The dress on the website is an A-line skirt with pockets, but La Vie En Swing also offers this dress with a more full skirt, slightly trumpeted, and better suited to my shape for movement and desires for swishy skirt-ness. If you are interested in a fuller skirt, do contact them about this option, they have been most helpful and accommodating!
I decided to give this dress a test run at Stompology X where I was singing with Jonathan Stout and his Campus Five. The dress presented very well on stage and I received loads of compliments on the color and the cut. I wish I had been able to dance more in the dress, but I did have one dance that weekend with Jonathan on a band break and it passed with flying colors – full arm rotation, modest skirt flare, good overall for movement, nothing that moved in a way that was uncomfortable or cause for worry or annoyance. A solid, beautiful choice for a dance dress that I would highly recommend. I don’t have anything else quite like it in my closet, and that’s saying a lot!
Check out the photos on the website and the ones I’ve posted below – still waiting for more people to post photos from Stompology, I know people took photos of me, I saw you! Until then, you’ll have the selfies I snapped at my host’s home before the gig. Please feel free to contact me if you have any questions:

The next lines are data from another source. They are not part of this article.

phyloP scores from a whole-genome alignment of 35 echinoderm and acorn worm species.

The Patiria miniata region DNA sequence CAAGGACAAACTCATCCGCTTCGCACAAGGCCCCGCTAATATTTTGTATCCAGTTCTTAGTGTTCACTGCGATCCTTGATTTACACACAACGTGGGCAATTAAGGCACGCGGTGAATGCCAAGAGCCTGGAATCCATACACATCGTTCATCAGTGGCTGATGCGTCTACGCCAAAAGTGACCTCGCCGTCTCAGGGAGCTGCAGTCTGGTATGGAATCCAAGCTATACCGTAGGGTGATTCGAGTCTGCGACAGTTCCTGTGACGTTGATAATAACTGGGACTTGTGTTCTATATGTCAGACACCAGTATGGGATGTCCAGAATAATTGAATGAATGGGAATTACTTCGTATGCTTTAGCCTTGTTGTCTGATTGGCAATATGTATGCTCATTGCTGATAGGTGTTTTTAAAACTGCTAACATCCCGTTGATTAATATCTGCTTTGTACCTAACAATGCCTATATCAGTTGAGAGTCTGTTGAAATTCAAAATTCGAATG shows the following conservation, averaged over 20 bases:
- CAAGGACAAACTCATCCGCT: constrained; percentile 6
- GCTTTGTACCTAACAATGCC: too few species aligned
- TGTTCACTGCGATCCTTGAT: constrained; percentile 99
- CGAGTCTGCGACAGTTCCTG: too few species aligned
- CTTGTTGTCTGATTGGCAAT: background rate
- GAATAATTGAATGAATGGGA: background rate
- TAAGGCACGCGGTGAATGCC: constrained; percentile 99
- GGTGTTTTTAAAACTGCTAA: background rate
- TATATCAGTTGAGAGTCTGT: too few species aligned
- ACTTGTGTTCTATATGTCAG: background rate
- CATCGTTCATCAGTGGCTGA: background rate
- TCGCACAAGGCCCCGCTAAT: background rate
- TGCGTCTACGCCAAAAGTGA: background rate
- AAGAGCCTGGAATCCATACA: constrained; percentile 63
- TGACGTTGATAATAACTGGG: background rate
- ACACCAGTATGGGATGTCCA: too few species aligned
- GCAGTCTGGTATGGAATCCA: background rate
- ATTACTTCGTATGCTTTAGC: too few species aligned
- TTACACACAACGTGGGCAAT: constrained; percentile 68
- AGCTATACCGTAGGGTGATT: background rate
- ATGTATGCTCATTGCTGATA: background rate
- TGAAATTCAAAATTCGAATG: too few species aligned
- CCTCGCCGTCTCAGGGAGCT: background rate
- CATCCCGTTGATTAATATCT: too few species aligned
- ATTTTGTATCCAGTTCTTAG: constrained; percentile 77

All Balboa Weekend celebrated its 15th Anniversary this year and I celebrated my 9th anniversary of attending ABW. This Balboa homecoming/family reunion is one that I look forward to every year for the friends, the amazing dancing, and the wonderful vintage shopping that is available in Cleveland. This year, my report will combine shopping inside and outside the hotel, since some brick and mortar stores set up booths at ABW and other remain in their brick edifices. All are worthy of mention and this year’s shops and vendors did not disappoint!
My partner in crime this year was Berkeley, California dancer Alisa Szatrowski – I’ll give an honorable mention to Jack Flaps, a wonderful brunchy place she discovered and where we fortified ourselves before a day of vintage shopping.
Our first stop is my always first stop, Sweet Lorain, and the owner Redwin Lewis welcomed us with open arms and escorted us back to the 30’s and 40’s area, where he showed us they had pulled additional racks of 30’s and 40’s clothing out just for ABW. *squee!* Soon, Alisa and I were lost in a jungle of clothing, amongst the close and very full racks, calling out to each other as if we were playing Marco Polo to try to find each other to show off choice garments. Sweet Lorain did not disappoint and Alisa and I soon had a dressing room full of things to try on, with another helpful employee pulling additional garments based on our selections. Seriously, an A+ for customer service. We both left with some wonderful pieces and warm fuzzy feelings about everything at Sweet Lorain.